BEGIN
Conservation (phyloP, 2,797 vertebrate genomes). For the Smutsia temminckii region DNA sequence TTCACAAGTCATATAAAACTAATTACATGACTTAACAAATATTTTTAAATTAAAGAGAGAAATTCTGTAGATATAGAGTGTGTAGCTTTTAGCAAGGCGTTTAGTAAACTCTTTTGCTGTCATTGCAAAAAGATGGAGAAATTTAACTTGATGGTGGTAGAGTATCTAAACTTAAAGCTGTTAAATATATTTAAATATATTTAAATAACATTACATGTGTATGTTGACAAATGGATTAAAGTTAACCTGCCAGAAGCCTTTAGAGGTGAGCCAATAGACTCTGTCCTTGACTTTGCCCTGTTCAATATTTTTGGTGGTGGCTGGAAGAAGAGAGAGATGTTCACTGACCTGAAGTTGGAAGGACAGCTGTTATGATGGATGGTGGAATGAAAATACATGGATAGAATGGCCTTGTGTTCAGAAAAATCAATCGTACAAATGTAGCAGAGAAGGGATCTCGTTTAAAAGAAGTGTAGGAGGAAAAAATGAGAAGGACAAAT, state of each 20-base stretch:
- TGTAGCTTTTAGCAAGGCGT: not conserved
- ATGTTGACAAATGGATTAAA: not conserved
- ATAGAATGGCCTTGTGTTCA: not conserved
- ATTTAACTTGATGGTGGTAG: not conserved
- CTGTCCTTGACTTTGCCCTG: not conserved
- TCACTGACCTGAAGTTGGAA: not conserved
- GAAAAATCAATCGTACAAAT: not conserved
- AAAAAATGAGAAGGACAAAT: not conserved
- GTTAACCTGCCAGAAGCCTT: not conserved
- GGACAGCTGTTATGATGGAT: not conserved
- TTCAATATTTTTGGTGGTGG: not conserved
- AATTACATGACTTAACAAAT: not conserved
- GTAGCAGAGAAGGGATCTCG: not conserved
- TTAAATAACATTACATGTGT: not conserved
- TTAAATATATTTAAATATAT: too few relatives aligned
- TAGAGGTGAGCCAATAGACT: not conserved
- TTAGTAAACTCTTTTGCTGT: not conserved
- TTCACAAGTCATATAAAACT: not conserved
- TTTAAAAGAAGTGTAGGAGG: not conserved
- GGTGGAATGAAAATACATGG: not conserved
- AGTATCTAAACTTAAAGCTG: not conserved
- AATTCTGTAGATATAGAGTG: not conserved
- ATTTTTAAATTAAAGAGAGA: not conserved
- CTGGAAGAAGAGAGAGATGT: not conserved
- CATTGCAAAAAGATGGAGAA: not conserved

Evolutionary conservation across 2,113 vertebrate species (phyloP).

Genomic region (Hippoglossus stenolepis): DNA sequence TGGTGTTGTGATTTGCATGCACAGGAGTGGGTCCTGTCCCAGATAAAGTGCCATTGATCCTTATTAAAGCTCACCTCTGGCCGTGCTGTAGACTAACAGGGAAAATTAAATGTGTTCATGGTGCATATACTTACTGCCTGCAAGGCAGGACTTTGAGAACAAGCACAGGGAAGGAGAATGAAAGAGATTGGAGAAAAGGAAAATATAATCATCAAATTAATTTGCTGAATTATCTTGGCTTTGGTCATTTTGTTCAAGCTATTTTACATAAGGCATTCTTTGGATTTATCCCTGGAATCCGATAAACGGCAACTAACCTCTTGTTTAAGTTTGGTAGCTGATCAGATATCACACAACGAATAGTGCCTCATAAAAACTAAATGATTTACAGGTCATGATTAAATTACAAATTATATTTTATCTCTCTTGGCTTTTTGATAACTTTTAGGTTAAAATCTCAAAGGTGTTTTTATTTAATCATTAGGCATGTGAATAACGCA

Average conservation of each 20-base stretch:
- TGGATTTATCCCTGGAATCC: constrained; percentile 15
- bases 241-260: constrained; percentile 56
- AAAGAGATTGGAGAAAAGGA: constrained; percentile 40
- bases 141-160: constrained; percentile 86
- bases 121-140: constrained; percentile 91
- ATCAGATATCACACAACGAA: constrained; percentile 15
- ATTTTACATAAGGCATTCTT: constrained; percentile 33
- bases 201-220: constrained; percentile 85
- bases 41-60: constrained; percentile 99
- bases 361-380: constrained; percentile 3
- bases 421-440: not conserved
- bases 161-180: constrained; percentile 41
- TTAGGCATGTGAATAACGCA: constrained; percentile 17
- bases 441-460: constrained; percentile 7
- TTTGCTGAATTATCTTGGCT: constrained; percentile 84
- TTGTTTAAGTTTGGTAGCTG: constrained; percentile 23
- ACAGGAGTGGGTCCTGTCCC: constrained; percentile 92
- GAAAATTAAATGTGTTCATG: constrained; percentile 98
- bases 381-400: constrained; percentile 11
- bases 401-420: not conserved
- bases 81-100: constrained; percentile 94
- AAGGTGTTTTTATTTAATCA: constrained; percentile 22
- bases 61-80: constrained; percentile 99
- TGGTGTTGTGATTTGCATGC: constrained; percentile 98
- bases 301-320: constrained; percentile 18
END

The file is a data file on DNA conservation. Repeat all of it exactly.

Conservation (phyloP, 2,797 vertebrate genomes). For the Smutsia temminckii region DNA sequence TTCACAAGTCATATAAAACTAATTACATGACTTAACAAATATTTTTAAATTAAAGAGAGAAATTCTGTAGATATAGAGTGTGTAGCTTTTAGCAAGGCGTTTAGTAAACTCTTTTGCTGTCATTGCAAAAAGATGGAGAAATTTAACTTGATGGTGGTAGAGTATCTAAACTTAAAGCTGTTAAATATATTTAAATATATTTAAATAACATTACATGTGTATGTTGACAAATGGATTAAAGTTAACCTGCCAGAAGCCTTTAGAGGTGAGCCAATAGACTCTGTCCTTGACTTTGCCCTGTTCAATATTTTTGGTGGTGGCTGGAAGAAGAGAGAGATGTTCACTGACCTGAAGTTGGAAGGACAGCTGTTATGATGGATGGTGGAATGAAAATACATGGATAGAATGGCCTTGTGTTCAGAAAAATCAATCGTACAAATGTAGCAGAGAAGGGATCTCGTTTAAAAGAAGTGTAGGAGGAAAAAATGAGAAGGACAAAT, state of each 20-base stretch:
- TGTAGCTTTTAGCAAGGCGT: not conserved
- ATGTTGACAAATGGATTAAA: not conserved
- ATAGAATGGCCTTGTGTTCA: not conserved
- ATTTAACTTGATGGTGGTAG: not conserved
- CTGTCCTTGACTTTGCCCTG: not conserved
- TCACTGACCTGAAGTTGGAA: not conserved
- GAAAAATCAATCGTACAAAT: not conserved
- AAAAAATGAGAAGGACAAAT: not conserved
- GTTAACCTGCCAGAAGCCTT: not conserved
- GGACAGCTGTTATGATGGAT: not conserved
- TTCAATATTTTTGGTGGTGG: not conserved
- AATTACATGACTTAACAAAT: not conserved
- GTAGCAGAGAAGGGATCTCG: not conserved
- TTAAATAACATTACATGTGT: not conserved
- TTAAATATATTTAAATATAT: too few relatives aligned
- TAGAGGTGAGCCAATAGACT: not conserved
- TTAGTAAACTCTTTTGCTGT: not conserved
- TTCACAAGTCATATAAAACT: not conserved
- TTTAAAAGAAGTGTAGGAGG: not conserved
- GGTGGAATGAAAATACATGG: not conserved
- AGTATCTAAACTTAAAGCTG: not conserved
- AATTCTGTAGATATAGAGTG: not conserved
- ATTTTTAAATTAAAGAGAGA: not conserved
- CTGGAAGAAGAGAGAGATGT: not conserved
- CATTGCAAAAAGATGGAGAA: not conserved

Evolutionary conservation across 2,113 vertebrate species (phyloP).

Genomic region (Hippoglossus stenolepis): DNA sequence TGGTGTTGTGATTTGCATGCACAGGAGTGGGTCCTGTCCCAGATAAAGTGCCATTGATCCTTATTAAAGCTCACCTCTGGCCGTGCTGTAGACTAACAGGGAAAATTAAATGTGTTCATGGTGCATATACTTACTGCCTGCAAGGCAGGACTTTGAGAACAAGCACAGGGAAGGAGAATGAAAGAGATTGGAGAAAAGGAAAATATAATCATCAAATTAATTTGCTGAATTATCTTGGCTTTGGTCATTTTGTTCAAGCTATTTTACATAAGGCATTCTTTGGATTTATCCCTGGAATCCGATAAACGGCAACTAACCTCTTGTTTAAGTTTGGTAGCTGATCAGATATCACACAACGAATAGTGCCTCATAAAAACTAAATGATTTACAGGTCATGATTAAATTACAAATTATATTTTATCTCTCTTGGCTTTTTGATAACTTTTAGGTTAAAATCTCAAAGGTGTTTTTATTTAATCATTAGGCATGTGAATAACGCA

Average conservation of each 20-base stretch:
- TGGATTTATCCCTGGAATCC: constrained; percentile 15
- bases 241-260: constrained; percentile 56
- AAAGAGATTGGAGAAAAGGA: constrained; percentile 40
- bases 141-160: constrained; percentile 86
- bases 121-140: constrained; percentile 91
- ATCAGATATCACACAACGAA: constrained; percentile 15
- ATTTTACATAAGGCATTCTT: constrained; percentile 33
- bases 201-220: constrained; percentile 85
- bases 41-60: constrained; percentile 99
- bases 361-380: constrained; percentile 3
- bases 421-440: not conserved
- bases 161-180: constrained; percentile 41
- TTAGGCATGTGAATAACGCA: constrained; percentile 17
- bases 441-460: constrained; percentile 7
- TTTGCTGAATTATCTTGGCT: constrained; percentile 84
- TTGTTTAAGTTTGGTAGCTG: constrained; percentile 23
- ACAGGAGTGGGTCCTGTCCC: constrained; percentile 92
- GAAAATTAAATGTGTTCATG: constrained; percentile 98
- bases 381-400: constrained; percentile 11
- bases 401-420: not conserved
- bases 81-100: constrained; percentile 94
- AAGGTGTTTTTATTTAATCA: constrained; percentile 22
- bases 61-80: constrained; percentile 99
- TGGTGTTGTGATTTGCATGC: constrained; percentile 98
- bases 301-320: constrained; percentile 18